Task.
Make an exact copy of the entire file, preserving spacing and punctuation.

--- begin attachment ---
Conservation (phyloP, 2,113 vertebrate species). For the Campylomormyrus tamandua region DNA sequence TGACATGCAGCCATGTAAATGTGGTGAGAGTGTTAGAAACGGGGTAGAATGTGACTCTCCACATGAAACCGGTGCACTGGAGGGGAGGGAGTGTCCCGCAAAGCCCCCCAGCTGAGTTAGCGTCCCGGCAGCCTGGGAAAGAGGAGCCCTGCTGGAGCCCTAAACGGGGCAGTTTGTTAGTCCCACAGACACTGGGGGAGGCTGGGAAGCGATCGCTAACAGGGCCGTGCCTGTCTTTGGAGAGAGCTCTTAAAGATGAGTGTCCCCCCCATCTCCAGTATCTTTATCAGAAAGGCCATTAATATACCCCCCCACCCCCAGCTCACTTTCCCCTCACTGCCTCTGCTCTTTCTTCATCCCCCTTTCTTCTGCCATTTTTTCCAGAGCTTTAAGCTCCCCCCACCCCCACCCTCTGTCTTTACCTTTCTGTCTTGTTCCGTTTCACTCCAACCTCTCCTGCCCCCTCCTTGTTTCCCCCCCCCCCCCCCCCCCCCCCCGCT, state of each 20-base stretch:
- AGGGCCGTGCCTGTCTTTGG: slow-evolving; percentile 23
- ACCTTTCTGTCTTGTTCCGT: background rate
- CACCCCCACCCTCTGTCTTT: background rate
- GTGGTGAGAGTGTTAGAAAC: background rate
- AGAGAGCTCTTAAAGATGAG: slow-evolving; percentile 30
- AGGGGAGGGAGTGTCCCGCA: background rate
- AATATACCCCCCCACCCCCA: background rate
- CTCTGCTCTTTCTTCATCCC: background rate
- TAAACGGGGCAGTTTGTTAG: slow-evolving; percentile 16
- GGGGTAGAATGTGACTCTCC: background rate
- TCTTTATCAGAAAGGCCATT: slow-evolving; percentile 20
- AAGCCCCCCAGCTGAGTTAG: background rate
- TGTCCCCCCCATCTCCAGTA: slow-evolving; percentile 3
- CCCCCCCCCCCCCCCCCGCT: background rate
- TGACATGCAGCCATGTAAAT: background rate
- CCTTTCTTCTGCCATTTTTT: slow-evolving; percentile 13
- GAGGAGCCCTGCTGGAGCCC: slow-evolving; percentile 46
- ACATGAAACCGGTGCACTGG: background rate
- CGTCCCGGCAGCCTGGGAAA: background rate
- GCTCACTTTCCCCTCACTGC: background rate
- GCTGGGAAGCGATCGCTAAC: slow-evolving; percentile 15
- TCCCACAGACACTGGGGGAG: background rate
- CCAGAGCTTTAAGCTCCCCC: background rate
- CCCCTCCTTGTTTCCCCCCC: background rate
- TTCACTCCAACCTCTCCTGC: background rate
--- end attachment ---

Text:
Conservation (phyloP, 2,113 vertebrate species). For the Campylomormyrus tamandua region DNA sequence TGACATGCAGCCATGTAAATGTGGTGAGAGTGTTAGAAACGGGGTAGAATGTGACTCTCCACATGAAACCGGTGCACTGGAGGGGAGGGAGTGTCCCGCAAAGCCCCCCAGCTGAGTTAGCGTCCCGGCAGCCTGGGAAAGAGGAGCCCTGCTGGAGCCCTAAACGGGGCAGTTTGTTAGTCCCACAGACACTGGGGGAGGCTGGGAAGCGATCGCTAACAGGGCCGTGCCTGTCTTTGGAGAGAGCTCTTAAAGATGAGTGTCCCCCCCATCTCCAGTATCTTTATCAGAAAGGCCATTAATATACCCCCCCACCCCCAGCTCACTTTCCCCTCACTGCCTCTGCTCTTTCTTCATCCCCCTTTCTTCTGCCATTTTTTCCAGAGCTTTAAGCTCCCCCCACCCCCACCCTCTGTCTTTACCTTTCTGTCTTGTTCCGTTTCACTCCAACCTCTCCTGCCCCCTCCTTGTTTCCCCCCCCCCCCCCCCCCCCCCCCGCT, state of each 20-base stretch:
- AGGGCCGTGCCTGTCTTTGG: slow-evolving; percentile 23
- ACCTTTCTGTCTTGTTCCGT: background rate
- CACCCCCACCCTCTGTCTTT: background rate
- GTGGTGAGAGTGTTAGAAAC: background rate
- AGAGAGCTCTTAAAGATGAG: slow-evolving; percentile 30
- AGGGGAGGGAGTGTCCCGCA: background rate
- AATATACCCCCCCACCCCCA: background rate
- CTCTGCTCTTTCTTCATCCC: background rate
- TAAACGGGGCAGTTTGTTAG: slow-evolving; percentile 16
- GGGGTAGAATGTGACTCTCC: background rate
- TCTTTATCAGAAAGGCCATT: slow-evolving; percentile 20
- AAGCCCCCCAGCTGAGTTAG: background rate
- TGTCCCCCCCATCTCCAGTA: slow-evolving; percentile 3
- CCCCCCCCCCCCCCCCCGCT: background rate
- TGACATGCAGCCATGTAAAT: background rate
- CCTTTCTTCTGCCATTTTTT: slow-evolving; percentile 13
- GAGGAGCCCTGCTGGAGCCC: slow-evolving; percentile 46
- ACATGAAACCGGTGCACTGG: background rate
- CGTCCCGGCAGCCTGGGAAA: background rate
- GCTCACTTTCCCCTCACTGC: background rate
- GCTGGGAAGCGATCGCTAAC: slow-evolving; percentile 15
- TCCCACAGACACTGGGGGAG: background rate
- CCAGAGCTTTAAGCTCCCCC: background rate
- CCCCTCCTTGTTTCCCCCCC: background rate
- TTCACTCCAACCTCTCCTGC: background rate